Thursday, June 21, 2012

Wtf blogger is almost unrecognizable - and I've only been away, what, five months!?

So what has happened since then ... well, I'm back in America. Not quite to my parents' house yet, but en route seeing relatives in California. And America is ... pretty much the same. Not much changes in a year, after all. But then again, a lot of things do. Maybe it'll be more apparent when I go back to school. People say I'm gonna feel "out of the loop" when I see my friends again. Um, well, it's not like I was never IN the loop. But five years from now - I'm pretty sure one "gap" year won't seem like such a big deal. Life is transient. I hope people change, places change - god, I hope I can change (for the better, of course).

You get ups and downs when you're abroad, but my biggest down this time around was probably the very beginning, when I knew nobody. It helped that it wasn't my first time in Japan. But two summers ago, I remember feeling smothered and REALLY wanting to get out of the country. Then I traveled for a couple weeks and fell in love with it again. But this past year, while I traveled a lot, I started growing attached to Japan because of the PEOPLE. Ironically, one of the reasons I stopped blogging here was because it was a lot harder to write about people. My last post was simply on places in Kyushu (still my favorite place in Japan <3). But actually, the people really do make the places.

I remember my last interview with my sensei - she asked me what I had learned the most this year. Yeah, my Japanese had improved. I had traveled a lot, both within and outside Japan. I learned a lot more about living in a foreign country and theoretically should have become more independent (although my roommate still nagged at me a lot for not cleaning regularly). But I answered, "After all, isn't it about human relationships?" I get the feeling that 人間関係 is one of those overused cliches in Japanese society ... but whatever way you say it, that marked my year for me. My sensei misinterpreted and asked me if I had gotten close to a lot of people at the IUC. Don't get me wrong. I had fond memories of mingling with everyone at IUC and made quite a few close friends. But thankfully, my life was not just limited to that gray office building in downtown Yokohama - I really pushed myself to get to know people from all aspects of my life in Japan - not just my language program, but also my church, my dance group, my fellow Tohoshinki fans, other random people I would meet, etc. This was pretty much the first year I wasn't so closely branded as a "Radcliff Middle" student, "North Hardin" student, and - the ever inescapable - "Yale" student. It was really refreshing to befriend people who were from different schools or already working.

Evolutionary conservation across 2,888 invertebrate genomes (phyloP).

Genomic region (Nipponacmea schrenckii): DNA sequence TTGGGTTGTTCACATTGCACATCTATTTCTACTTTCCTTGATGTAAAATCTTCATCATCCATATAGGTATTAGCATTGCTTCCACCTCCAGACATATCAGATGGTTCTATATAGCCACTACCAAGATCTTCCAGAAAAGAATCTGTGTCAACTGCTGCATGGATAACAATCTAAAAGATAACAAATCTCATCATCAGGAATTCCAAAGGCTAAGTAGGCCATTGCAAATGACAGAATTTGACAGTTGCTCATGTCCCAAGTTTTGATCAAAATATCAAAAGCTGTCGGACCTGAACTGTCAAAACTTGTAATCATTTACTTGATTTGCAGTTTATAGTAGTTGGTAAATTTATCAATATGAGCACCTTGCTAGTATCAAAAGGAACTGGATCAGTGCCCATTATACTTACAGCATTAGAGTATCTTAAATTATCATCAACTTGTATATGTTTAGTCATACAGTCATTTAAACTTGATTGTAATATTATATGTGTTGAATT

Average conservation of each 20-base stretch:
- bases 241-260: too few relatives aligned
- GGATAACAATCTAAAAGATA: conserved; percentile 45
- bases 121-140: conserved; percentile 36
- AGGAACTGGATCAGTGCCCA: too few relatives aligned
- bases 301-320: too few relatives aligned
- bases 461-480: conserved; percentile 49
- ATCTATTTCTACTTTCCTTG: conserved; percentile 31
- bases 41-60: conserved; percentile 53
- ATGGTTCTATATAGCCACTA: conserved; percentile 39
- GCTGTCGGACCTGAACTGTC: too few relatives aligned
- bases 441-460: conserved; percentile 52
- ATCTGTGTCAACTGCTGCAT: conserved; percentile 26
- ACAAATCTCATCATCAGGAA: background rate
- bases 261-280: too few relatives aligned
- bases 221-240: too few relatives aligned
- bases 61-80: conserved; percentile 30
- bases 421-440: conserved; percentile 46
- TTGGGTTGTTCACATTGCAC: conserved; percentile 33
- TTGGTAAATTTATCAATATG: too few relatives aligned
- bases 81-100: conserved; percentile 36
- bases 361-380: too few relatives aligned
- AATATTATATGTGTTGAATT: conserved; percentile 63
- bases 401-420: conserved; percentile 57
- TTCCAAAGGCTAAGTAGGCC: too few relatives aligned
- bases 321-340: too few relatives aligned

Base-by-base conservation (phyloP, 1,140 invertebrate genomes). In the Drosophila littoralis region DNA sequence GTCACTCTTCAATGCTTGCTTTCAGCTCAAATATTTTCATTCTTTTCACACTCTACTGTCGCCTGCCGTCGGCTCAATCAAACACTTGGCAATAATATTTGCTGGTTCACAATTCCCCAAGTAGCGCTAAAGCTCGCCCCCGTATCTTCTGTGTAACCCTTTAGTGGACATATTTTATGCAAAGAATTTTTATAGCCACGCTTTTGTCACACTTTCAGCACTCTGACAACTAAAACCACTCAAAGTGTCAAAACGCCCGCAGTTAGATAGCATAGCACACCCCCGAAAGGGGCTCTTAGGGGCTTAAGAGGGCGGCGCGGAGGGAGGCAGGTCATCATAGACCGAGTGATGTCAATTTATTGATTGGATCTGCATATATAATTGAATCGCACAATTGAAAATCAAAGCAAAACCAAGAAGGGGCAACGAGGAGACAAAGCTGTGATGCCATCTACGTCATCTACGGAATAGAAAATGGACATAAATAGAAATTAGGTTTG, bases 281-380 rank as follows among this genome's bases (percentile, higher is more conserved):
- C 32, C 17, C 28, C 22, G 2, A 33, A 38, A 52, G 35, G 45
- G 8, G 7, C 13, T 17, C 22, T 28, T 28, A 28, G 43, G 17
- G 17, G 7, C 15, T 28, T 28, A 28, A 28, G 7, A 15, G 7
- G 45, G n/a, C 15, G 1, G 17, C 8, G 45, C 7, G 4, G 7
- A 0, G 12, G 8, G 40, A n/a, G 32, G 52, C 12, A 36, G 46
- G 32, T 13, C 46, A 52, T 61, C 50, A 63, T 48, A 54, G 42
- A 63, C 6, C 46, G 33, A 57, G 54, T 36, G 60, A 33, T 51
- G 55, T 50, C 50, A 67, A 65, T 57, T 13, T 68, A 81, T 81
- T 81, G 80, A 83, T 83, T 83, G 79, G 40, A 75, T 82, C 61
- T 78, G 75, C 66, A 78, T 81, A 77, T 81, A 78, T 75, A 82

And so the big conclusion is... I committed myself to studying abroad for a year just to learn that. There were times when I thought a year abroad should have amounted to something more - like researching  and brainstorming for a senior thesis, doing an internship, etc. But now that I look back, I wouldn't have it any other way. After all, that’s why I came to Japan this time around - to have real relationships abroad. I read over my summer Japan blog from 2010, and I can feel myself venting so much frustration back then - I really believed I couldn’t have anything but fake relationships in Japan because of the overpoliteness, the indirectness. But I think I just absorbed these stereotypes and justified my unhappiness in Japan at that time. This year, while I didn’t become friends with everyone I met, I do feel pretty stupid for the generalizations about Japanese culture I wrote two years ago.

I don't want to turn this into some sort of world peace agenda, but honestly, people are the same everywhere. Countries and cultures are different, but everyone laughs and cries. I hope future Light fellows (as well as anyone else who goes abroad), wherever they are, will be able to laugh and cry along with the people there.
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